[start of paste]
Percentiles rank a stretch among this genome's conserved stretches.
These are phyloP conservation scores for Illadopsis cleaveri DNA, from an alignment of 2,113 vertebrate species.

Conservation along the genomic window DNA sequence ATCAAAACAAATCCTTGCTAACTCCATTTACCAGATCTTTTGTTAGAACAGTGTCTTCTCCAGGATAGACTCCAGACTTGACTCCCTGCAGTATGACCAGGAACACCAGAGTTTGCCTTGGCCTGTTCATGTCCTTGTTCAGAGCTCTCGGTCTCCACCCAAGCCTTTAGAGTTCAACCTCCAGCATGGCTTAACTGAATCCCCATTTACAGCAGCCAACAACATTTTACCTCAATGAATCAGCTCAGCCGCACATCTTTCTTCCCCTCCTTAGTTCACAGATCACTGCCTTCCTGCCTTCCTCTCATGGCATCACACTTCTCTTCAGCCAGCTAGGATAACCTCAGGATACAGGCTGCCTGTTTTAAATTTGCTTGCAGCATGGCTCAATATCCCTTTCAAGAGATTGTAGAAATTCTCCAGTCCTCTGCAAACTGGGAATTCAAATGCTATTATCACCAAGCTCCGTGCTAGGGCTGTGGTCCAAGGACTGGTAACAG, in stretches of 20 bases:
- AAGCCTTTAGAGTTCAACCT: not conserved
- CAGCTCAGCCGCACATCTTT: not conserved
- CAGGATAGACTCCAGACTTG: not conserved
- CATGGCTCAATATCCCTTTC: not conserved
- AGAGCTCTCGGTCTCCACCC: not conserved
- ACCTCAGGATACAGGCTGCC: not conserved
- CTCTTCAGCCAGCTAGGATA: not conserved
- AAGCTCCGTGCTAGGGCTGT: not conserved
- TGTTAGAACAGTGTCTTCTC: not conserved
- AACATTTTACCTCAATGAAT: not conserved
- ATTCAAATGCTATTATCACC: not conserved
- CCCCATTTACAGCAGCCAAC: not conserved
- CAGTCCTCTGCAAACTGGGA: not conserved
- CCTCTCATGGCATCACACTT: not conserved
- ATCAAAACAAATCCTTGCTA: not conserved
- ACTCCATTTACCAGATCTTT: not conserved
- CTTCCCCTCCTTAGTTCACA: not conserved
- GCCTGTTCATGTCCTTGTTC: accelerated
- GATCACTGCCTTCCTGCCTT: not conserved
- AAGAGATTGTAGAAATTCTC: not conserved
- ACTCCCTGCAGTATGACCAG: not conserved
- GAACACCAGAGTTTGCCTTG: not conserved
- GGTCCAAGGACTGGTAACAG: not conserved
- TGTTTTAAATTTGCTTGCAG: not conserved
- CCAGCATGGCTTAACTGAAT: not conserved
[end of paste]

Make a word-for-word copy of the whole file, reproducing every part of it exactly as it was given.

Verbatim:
Percentiles rank a stretch among this genome's conserved stretches.
These are phyloP conservation scores for Illadopsis cleaveri DNA, from an alignment of 2,113 vertebrate species.

Conservation along the genomic window DNA sequence ATCAAAACAAATCCTTGCTAACTCCATTTACCAGATCTTTTGTTAGAACAGTGTCTTCTCCAGGATAGACTCCAGACTTGACTCCCTGCAGTATGACCAGGAACACCAGAGTTTGCCTTGGCCTGTTCATGTCCTTGTTCAGAGCTCTCGGTCTCCACCCAAGCCTTTAGAGTTCAACCTCCAGCATGGCTTAACTGAATCCCCATTTACAGCAGCCAACAACATTTTACCTCAATGAATCAGCTCAGCCGCACATCTTTCTTCCCCTCCTTAGTTCACAGATCACTGCCTTCCTGCCTTCCTCTCATGGCATCACACTTCTCTTCAGCCAGCTAGGATAACCTCAGGATACAGGCTGCCTGTTTTAAATTTGCTTGCAGCATGGCTCAATATCCCTTTCAAGAGATTGTAGAAATTCTCCAGTCCTCTGCAAACTGGGAATTCAAATGCTATTATCACCAAGCTCCGTGCTAGGGCTGTGGTCCAAGGACTGGTAACAG, in stretches of 20 bases:
- AAGCCTTTAGAGTTCAACCT: not conserved
- CAGCTCAGCCGCACATCTTT: not conserved
- CAGGATAGACTCCAGACTTG: not conserved
- CATGGCTCAATATCCCTTTC: not conserved
- AGAGCTCTCGGTCTCCACCC: not conserved
- ACCTCAGGATACAGGCTGCC: not conserved
- CTCTTCAGCCAGCTAGGATA: not conserved
- AAGCTCCGTGCTAGGGCTGT: not conserved
- TGTTAGAACAGTGTCTTCTC: not conserved
- AACATTTTACCTCAATGAAT: not conserved
- ATTCAAATGCTATTATCACC: not conserved
- CCCCATTTACAGCAGCCAAC: not conserved
- CAGTCCTCTGCAAACTGGGA: not conserved
- CCTCTCATGGCATCACACTT: not conserved
- ATCAAAACAAATCCTTGCTA: not conserved
- ACTCCATTTACCAGATCTTT: not conserved
- CTTCCCCTCCTTAGTTCACA: not conserved
- GCCTGTTCATGTCCTTGTTC: accelerated
- GATCACTGCCTTCCTGCCTT: not conserved
- AAGAGATTGTAGAAATTCTC: not conserved
- ACTCCCTGCAGTATGACCAG: not conserved
- GAACACCAGAGTTTGCCTTG: not conserved
- GGTCCAAGGACTGGTAACAG: not conserved
- TGTTTTAAATTTGCTTGCAG: not conserved
- CCAGCATGGCTTAACTGAAT: not conserved